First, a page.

District Court for the Middle District of Pennsylvania rules on coach and school’s liability for student athlete’s traumatic brain injury (Mann v. Palmerton Area School District)
What it does
Determines that the constitutional rights of a student who suffered a traumatic brain injury during football practice were not so clearly established by law that the coach or the school district could be held liable.
This decision found that a student athlete could not hold his high school football coach or school district liable for a concussion he suffered during football practice.
First, this decision held that the coach was immune to liability because, at the time of the injury, the athlete’s right was not so clearly established by law that any reasonable coach would know that he was violating that right. This is a powerful legal doctrine known as “qualified immunity.”
However, this decision suggested that if the athlete’s right not to suffer a brain injury during practice was more clearly established, then the facts would have overcome the coach’s immunity. The court acknowledged that based on the facts, a hypothetical jury could reasonably find that the coach was responsible for creating a danger of injury to the student athlete. Specifically, the court discussed how the coach had received traumatic brain injury (TBI) training and, therefore, should have recognized a concussion symptom in the Plaintiff, known as a “stinger” (so-called in sports because of a stinging or burning sensation), rather than ordering him to continue practicing and subjecting him to a second hit. The court made it clear that if only there were any previous cases holding a school official liable for an athlete’s brain injury, then it would have taken the question of the coach’s liability to a jury.
Second, the decision held that based on the facts presented, the school district could not be found liable for the student’s injuries under the stringent test of municipal liability. There was no evidence to suggest that the district was deliberately indifferent to the coach’s training or had a custom or practice of ignoring head injuries. The district’s athletic handbook included comprehensive policies for handling injured athletes. Although the policies proved inadequate and ultimately may have contributed to the injury, they were not the ‘moving force’ behind the student’s injury. The ‘moving force’ was the coach. In addition, the court found that plaintiffs could not establish a direct causation link between any inadequate policy (or lack thereof) and the harm suffered by the student – given that they did not provide evidence that the coach believed the student had actually suffered a concussion.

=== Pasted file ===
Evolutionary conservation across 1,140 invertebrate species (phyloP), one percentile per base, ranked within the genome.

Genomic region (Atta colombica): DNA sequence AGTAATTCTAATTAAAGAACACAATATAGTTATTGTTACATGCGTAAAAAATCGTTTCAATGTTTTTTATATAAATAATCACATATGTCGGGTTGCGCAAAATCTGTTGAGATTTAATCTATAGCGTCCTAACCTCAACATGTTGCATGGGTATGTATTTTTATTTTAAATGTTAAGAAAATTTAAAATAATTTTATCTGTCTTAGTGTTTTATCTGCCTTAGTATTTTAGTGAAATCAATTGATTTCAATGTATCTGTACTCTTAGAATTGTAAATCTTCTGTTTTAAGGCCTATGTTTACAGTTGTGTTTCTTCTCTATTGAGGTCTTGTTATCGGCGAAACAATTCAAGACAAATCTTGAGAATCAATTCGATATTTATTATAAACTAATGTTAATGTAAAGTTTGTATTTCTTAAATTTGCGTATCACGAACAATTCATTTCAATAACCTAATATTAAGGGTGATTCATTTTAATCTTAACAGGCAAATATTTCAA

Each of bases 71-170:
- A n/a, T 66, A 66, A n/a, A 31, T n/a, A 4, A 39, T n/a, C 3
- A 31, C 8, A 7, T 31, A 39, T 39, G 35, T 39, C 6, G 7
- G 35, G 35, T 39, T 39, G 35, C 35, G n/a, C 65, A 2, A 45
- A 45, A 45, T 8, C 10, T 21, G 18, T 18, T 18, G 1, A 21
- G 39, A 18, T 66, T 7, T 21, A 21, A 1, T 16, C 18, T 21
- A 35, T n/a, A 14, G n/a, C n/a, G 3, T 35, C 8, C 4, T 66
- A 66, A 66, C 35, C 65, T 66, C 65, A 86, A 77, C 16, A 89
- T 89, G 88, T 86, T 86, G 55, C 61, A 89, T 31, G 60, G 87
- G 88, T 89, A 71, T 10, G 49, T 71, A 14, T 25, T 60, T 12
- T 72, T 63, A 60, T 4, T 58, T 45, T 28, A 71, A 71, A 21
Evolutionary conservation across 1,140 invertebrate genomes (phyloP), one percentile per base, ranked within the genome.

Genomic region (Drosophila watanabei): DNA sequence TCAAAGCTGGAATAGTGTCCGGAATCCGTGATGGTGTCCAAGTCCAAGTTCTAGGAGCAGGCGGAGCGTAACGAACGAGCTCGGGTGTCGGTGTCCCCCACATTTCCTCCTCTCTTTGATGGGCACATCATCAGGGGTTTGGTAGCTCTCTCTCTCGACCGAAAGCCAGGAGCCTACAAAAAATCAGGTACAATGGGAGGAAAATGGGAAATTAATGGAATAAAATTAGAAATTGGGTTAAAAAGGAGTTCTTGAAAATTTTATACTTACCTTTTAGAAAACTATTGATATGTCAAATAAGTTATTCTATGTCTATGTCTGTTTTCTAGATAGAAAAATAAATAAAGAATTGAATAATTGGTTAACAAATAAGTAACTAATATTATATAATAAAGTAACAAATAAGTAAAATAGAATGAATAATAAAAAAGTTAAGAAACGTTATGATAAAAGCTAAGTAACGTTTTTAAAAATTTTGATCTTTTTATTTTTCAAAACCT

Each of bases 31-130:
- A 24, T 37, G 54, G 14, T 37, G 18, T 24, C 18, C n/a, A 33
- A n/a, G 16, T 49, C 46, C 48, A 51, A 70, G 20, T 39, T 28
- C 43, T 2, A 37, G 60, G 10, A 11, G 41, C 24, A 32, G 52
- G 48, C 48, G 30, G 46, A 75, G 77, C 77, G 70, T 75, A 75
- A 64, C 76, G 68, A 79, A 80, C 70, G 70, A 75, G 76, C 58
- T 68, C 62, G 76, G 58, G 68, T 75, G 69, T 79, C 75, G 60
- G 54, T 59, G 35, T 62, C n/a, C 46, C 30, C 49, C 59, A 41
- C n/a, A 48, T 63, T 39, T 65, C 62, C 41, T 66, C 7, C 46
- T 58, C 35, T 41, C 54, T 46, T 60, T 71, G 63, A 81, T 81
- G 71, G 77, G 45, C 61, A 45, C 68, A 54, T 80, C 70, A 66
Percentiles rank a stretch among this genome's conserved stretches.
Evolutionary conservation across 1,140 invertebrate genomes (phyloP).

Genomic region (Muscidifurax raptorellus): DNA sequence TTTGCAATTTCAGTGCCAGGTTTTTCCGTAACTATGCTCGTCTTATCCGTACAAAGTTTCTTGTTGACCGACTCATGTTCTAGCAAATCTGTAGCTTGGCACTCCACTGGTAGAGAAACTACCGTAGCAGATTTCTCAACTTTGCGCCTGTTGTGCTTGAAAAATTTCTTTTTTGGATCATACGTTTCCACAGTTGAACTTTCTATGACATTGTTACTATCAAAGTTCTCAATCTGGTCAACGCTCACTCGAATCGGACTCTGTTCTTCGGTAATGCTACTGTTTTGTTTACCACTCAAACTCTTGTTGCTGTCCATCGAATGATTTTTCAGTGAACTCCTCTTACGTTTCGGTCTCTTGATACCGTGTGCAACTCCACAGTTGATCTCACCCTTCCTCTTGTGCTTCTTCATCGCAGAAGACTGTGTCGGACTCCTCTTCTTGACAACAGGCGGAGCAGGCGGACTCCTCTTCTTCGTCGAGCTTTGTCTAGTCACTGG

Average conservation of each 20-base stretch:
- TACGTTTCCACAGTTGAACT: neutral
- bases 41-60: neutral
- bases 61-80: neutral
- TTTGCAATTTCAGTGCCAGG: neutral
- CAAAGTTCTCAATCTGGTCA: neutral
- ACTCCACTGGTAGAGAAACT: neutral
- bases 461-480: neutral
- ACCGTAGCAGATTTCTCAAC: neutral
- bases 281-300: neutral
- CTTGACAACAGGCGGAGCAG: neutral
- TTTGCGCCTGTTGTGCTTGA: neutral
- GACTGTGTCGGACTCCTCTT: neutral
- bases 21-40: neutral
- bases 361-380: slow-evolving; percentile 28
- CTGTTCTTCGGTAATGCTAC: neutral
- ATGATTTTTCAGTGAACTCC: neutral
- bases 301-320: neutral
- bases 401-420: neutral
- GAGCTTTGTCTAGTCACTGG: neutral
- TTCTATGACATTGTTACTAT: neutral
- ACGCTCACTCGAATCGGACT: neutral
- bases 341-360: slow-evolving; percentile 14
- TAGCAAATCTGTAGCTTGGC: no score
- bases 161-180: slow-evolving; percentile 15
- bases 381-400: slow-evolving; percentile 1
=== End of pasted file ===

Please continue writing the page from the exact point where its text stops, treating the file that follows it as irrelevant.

This decision makes a strong statement that the coach and the school district could have done more to prevent a football player’s TBI. It suggests that a student athlete may have a tenuous Constitutional right to not face a state-created danger of TBI in the context of a school sports program. The decision portends that if such a right becomes more clearly established, then certain facts surrounding a student athlete’s injury might be able to overcome a coach’s qualified immunity and expose the coach to liability.
A traumatic brain injury (TBI) is an injury caused by a bump, blow, or jolt to the head that disrupts the brain’s normal functioning. A concussion is the mildest and most common form of TBI; other types, such as contusions or penetrations of the skull, can be more severe. TBI can lead to temporary or permanent disability including, but not limited to, impaired thinking, problems of memory and perception, emotional and personality changes, seizures, and/or death. Symptoms of TBI vary widely and can include headache, difficulty thinking clearly, disorientation, dizziness, nausea, etc.
TBI is considered a major public health risk that contributes to up to 30% of annual injury-related deaths in the US. Infants, young adults, military service members, and the elderly have increased risk of TBI. TBI is also particularly common among student athletes and there are a number of initiatives to increase TBI awareness in sports settings.
The severity of TBI is typically calculated according to the Glasgow Coma Scale (GSC). The brain takes time to heal depending on the severity, and people who have suffered one concussion are at greater risk of suffering future concussions. Although rare, there is some research about “second impact syndrome” or recurrent TBI, and how multiple head injuries may exacerbate TBI symptoms. This was a key concern in the plaintiff’s argument in this decision.
Dale Bass, PhD, is an Associate Research Professor of Duke University’s Department of Biomedical Engineering, Director of the Injury and Orthopaedic Biomechanics Laboratory, and a faculty member of the Duke Institute for Brain Sciences.
Carrie R. Muh, MD, is a Pediatric Neurosurgeon and an Assistant Professor of Neurosurgery at Duke University Hospital who treats children with a wide range of neurosurgical disorders.
Barry S. Myers, MD, PhD, is a Professor of Duke University’s Department of Biomedical Engineering. He focuses on the biomechanics of head and neck injury with the goal of injury prevention.
Carolyn Pizoli, MD, PhD, is an Assistant Professor of Pediatrics – Neurology at Duke University School of Medicine who focuses on neural network changes after an acquired brain injury.